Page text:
More often than not, the most vocal longs label market makers, hedge funds, bloggers, financial writers and others as "manipulators" colluding to "keep SIRI down." Passion breeds more passion. Emotionally charged attempts at logic beget a series of bad decisions. And before you know it, the dream dies.
Along similar lines, take great care when investing along the lines of taste, preference or sociopolitical leaning.
Just as most Sirius XM longs stand by satellite radio, plenty of folks believe electric vehicles are the logical and politically righteous future. They may or may not be. The answer to that question, even if it's "yes they are," does not necessarily mean every EV-related stock is a sound investment.
The company's CEO, Jonathan Read, is not quite on par with a Sirius XM bull, but you still must beware. While I appreciate his pluck -- and he clearly knows his stuff -- he sent me a red flag in January.
After I had written something only slightly bearish about his company, he fired an email off to me. He took a shot at a competitor and referred to himself as "the most candid and outspoken CEO in the industry." But he did not stop there. In a subsequent email, Read continued:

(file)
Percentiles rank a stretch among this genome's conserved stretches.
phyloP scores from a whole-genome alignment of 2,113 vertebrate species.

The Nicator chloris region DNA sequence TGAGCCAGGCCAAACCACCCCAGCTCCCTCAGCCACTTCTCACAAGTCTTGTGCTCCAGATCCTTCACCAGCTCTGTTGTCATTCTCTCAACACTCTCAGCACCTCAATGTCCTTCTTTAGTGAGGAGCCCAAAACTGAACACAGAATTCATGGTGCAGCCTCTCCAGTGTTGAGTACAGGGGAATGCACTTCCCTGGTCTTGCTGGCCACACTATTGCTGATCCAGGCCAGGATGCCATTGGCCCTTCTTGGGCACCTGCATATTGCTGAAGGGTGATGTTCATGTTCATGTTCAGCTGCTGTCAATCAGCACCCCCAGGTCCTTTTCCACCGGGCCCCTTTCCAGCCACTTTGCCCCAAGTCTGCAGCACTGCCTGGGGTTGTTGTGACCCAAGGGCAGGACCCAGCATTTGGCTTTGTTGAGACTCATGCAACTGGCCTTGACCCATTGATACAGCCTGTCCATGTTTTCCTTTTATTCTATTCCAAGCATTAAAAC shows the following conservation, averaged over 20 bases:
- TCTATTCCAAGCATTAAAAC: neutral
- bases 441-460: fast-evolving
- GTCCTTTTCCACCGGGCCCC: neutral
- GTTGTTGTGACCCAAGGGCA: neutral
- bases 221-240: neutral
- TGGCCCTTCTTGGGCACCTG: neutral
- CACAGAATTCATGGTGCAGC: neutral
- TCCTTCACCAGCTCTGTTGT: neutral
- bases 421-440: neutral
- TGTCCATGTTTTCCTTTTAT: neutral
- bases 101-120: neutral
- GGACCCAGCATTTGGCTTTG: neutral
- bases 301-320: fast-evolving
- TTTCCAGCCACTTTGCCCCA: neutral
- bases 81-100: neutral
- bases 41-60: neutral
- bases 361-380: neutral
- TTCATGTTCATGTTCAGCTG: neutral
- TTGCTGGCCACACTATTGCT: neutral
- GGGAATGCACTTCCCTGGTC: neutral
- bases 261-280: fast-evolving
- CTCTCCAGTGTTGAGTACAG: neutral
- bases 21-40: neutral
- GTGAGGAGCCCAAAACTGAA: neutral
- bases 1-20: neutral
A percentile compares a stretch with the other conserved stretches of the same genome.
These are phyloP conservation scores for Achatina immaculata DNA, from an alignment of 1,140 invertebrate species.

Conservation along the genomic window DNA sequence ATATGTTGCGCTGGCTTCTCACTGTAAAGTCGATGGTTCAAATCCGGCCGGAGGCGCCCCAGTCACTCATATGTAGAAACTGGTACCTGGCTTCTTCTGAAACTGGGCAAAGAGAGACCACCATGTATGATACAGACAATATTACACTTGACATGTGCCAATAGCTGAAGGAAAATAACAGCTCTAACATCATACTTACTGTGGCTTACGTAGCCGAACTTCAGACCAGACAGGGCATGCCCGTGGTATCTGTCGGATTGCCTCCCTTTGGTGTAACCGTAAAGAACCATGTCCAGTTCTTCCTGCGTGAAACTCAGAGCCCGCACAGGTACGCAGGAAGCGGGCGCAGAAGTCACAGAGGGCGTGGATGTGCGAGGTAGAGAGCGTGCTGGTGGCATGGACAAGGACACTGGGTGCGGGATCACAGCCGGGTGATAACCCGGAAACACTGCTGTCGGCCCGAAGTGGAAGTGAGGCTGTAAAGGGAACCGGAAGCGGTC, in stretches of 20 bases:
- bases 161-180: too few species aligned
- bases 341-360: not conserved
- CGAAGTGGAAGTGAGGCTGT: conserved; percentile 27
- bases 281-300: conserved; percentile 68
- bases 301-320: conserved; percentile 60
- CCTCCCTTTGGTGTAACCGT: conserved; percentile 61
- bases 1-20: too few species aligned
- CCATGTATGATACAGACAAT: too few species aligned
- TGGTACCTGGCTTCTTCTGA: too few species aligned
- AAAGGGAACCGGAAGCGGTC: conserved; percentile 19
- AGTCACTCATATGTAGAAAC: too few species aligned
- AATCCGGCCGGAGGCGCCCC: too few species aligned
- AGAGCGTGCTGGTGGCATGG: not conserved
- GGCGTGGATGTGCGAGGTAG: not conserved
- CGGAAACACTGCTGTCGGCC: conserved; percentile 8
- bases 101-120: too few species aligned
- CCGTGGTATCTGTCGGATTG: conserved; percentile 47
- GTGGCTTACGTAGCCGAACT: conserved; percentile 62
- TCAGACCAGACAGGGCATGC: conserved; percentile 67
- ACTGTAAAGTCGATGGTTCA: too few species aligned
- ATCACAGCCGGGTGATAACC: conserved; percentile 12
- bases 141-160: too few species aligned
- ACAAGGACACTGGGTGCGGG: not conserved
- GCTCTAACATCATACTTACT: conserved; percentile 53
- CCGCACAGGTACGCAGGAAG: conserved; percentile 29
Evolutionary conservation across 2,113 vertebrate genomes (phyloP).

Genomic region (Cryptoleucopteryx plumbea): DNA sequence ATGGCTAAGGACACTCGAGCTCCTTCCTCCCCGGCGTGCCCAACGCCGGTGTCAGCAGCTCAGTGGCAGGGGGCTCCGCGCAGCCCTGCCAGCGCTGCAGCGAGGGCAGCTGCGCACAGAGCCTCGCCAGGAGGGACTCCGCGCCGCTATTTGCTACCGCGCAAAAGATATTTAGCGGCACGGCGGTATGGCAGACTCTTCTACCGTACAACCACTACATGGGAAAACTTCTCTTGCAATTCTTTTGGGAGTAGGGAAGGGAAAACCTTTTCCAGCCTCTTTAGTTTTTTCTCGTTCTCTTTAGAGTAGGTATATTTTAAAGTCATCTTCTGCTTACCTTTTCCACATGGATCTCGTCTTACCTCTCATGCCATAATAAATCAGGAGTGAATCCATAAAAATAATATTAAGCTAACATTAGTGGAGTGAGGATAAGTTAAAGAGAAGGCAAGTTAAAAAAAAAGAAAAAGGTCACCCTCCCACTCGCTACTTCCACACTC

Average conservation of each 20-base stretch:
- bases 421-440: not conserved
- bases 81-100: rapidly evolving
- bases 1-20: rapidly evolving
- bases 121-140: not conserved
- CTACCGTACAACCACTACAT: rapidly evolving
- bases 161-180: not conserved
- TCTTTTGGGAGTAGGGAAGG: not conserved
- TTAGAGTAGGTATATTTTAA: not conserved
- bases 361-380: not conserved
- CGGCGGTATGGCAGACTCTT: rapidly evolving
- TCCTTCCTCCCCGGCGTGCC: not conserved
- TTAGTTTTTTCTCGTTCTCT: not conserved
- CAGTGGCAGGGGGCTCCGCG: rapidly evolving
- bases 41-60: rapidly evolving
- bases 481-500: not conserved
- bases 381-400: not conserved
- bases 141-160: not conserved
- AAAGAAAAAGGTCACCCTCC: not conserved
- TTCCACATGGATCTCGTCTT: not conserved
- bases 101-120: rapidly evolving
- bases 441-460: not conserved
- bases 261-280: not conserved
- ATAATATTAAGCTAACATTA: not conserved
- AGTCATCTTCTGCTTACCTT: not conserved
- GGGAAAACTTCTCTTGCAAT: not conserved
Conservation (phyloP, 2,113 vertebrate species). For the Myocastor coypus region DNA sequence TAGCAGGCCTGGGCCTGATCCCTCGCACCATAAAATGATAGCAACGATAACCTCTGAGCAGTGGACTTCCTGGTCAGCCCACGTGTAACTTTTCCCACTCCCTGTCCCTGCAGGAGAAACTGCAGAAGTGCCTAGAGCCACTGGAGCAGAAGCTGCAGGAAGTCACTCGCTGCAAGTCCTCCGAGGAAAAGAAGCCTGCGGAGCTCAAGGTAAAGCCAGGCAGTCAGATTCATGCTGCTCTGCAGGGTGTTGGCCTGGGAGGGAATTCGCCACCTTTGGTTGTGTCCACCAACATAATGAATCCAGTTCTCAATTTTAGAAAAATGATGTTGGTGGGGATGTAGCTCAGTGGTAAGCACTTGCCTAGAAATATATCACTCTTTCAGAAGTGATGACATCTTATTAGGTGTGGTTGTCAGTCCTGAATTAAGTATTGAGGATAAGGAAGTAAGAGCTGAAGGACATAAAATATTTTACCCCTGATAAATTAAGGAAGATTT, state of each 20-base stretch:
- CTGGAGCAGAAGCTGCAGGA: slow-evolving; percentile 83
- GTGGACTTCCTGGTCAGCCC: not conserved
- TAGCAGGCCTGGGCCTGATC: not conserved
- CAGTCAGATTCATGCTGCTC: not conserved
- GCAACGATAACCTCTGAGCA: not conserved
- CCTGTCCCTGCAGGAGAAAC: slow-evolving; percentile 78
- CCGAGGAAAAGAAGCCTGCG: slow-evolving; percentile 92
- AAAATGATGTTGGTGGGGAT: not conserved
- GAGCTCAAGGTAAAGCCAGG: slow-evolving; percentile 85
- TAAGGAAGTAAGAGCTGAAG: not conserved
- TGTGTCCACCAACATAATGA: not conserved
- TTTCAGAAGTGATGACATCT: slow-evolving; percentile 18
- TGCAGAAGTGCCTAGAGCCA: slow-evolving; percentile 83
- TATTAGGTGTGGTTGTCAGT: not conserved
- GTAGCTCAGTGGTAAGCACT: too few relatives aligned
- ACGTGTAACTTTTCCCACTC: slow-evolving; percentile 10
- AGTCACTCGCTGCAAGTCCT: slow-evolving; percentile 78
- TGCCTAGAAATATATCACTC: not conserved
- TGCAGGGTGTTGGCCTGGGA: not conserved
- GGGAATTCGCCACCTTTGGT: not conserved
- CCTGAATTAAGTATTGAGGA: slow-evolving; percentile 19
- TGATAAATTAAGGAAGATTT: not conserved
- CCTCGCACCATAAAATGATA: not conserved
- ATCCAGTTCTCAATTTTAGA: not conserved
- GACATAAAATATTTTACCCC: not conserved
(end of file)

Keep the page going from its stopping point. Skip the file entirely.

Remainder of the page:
Buffett made a fortune on beaten-down and poorly understood stocks. We are both at this point, but as EVs roll out over the next 24 months our value propositions will become clear and be validated.
Read still has about 18 months for his prediction to come true, but since his email on Jan. 24, ECTY has plummeted 51%, from $1.12 per share to 55 cents. If things do not improve drastically between now and November, Nasdaq could
I have been approached by and have approached quite a few company founders, CEOs and other high-level executives. From time to time, these interactions make me incredibly bullish. On occasion, however, they turn me off. If you need to compare your stock to a Buffett pick and defend it like a Browns fan calling into a sports talk program on Monday morning, I'm concerned.
But, even more so, as I noted last month,
You might love satellite radio. You have a lifetime subscription. Read knows his industry inside and out. Like any good CEO, he's a confident chap. It's all good; but stock prices get depressed for the same reasons as people. Underlying lying reasons almost always exist.
Underlying reasons explain why
performs relatively well. And it's not because the company produces electric vehicles. Instead, it's because Elon Musk is a brilliant visionary. He and his team have done and will continue to do an excellent job serving a niche market of affluent types who will plunk down fifty grand for a Model S just like they did 110 grand for a Roadster.
If somebody, from chronic commenter to company CEO, tells you they have a "cheap" low-priced stock all because of misinformation, misunderstanding or manipulation, hop in your EV, crank up E Street Radio and drive away as fast as you possibly can.
This article is commentary by an independent contributor, separate from TheStreet's regular news coverage.
At the time of publication, the author was long FB